contacted Aetna to request FMLA leave.
Honda conducted an investigation into the plaintiff’s leaving his shift early and concluded
that he failed to obtain permission to leave in violation of Honday’s Attendance Policy. As of April
7, 2009 the plaintiff was on an active “Level II Final Warning” after having been disciplined on
multiple occasions for inappropriate behavior or for mistakes made on an assembly line process.
Pursuant to Honda’s general progressive disciplinary scheme, a Level II Final Warning is the last
step before termination. However, violations of the Attendance Policy do not follow the progressive
disciplinary scheme. Based upon its investigation, Honda terminated the plaintiff on April 14, 2009
for violating Honda’s Attendance Policy. On April 21, 2009, the plaintiff sent Honda a letter
acknowledging his failure to notify a Team Coordinator or Team Manager prior to leaving his shift
early on April 7, 2009, but appealing the termination decision because he believed the disciplinary
action imposed was too severe. On May 1, 2009, Honda responded to the plaintiff’s letter and
informed him that the termination decision would stand.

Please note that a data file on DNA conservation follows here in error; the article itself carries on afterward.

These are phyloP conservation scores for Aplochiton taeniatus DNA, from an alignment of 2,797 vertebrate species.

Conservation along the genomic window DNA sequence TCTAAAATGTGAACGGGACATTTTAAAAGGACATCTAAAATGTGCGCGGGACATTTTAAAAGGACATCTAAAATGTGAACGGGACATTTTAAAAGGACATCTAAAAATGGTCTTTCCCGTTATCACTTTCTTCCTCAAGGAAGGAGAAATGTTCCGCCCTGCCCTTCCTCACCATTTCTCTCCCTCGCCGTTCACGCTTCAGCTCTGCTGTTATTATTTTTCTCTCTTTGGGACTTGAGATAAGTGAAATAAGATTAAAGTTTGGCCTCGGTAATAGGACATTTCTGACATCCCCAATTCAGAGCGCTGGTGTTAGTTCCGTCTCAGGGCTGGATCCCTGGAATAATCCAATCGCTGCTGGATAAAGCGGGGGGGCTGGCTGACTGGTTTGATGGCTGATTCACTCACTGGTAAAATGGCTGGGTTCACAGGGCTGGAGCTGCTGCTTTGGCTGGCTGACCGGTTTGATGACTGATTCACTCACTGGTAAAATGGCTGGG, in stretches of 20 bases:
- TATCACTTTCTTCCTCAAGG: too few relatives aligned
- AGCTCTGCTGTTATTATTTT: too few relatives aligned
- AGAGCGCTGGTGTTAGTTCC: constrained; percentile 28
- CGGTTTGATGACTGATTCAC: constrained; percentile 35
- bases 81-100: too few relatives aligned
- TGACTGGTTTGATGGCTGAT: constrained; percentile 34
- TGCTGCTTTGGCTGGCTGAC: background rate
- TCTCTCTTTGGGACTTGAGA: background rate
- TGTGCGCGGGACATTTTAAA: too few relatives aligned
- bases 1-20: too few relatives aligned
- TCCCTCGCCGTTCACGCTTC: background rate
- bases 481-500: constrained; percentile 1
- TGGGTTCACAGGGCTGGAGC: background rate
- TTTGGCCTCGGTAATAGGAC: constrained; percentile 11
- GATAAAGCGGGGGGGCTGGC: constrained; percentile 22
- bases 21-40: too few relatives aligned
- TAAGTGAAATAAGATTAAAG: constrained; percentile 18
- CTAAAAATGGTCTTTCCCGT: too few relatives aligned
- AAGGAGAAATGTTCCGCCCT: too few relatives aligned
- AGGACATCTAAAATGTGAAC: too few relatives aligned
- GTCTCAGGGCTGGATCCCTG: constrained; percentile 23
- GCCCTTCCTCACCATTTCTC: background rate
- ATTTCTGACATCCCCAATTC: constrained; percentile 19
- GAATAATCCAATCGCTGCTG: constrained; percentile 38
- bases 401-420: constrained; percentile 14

The plaintiff filed the instant complaint on April 12, 2011. He alleges (1) that the defendant
unlawfully interfered with his rights in violation of the FMLA; and (2) that his termination by the
defendant constitutes unlawful retaliation and/or discrimination in violation of the FMLA. The
plaintiff contends that he is entitled to lost wages in the form of back pay and front pay, among other
types of damages and relief. Honda filed a Motion for Summary Judgment on May 8, 2012 against
all of the plaintiff’s claims.
In the plaintiff’s Response in Opposition to Defendant’s Motion for Summary Judgment,
filed June 19, 2012, he states, “Mr. Verges opposes the Defendant’s Motion only to the extent it
seeks dismissal of Count Two of his Complaint and/or a limit to his backpay claim.” Doc. 23, p. 1.
In the Response, the plaintiff only addressed his retaliation claim, and did not address his
interference claim. Therefore, the plaintiff has waived his FMLA interference claim. He also waived
it for failing to brief the claim. Fed R. Civ. P. 56(e) states, “if the adverse party does not respond,
summary judgment, if appropriate, shall be entered against the adverse party.” Summary judgment
is due to be granted with respect to the plaintiff’s interference claim. The court will address the
plaintiff’s FMLA retaliation claim and his claim for backpay.
Summary Judgment Standard
Under Rule 56(c)(2) of the Federal Rules of Civil Procedure, summary judgment is proper
“if the pleadings, the discovery and disclosure materials on file, and any affidavits show that there
is no genuine issue as to any material fact and that the movant is entitled to judgment as a matter of
law.” “Rule 56(c) mandates the entry of summary judgment, after adequate time for discovery and
upon motion, against a party who fails to make a showing sufficient to establish the existence of an
element essential to that party’s case, and on which that party will bear the burden of proof at trial.”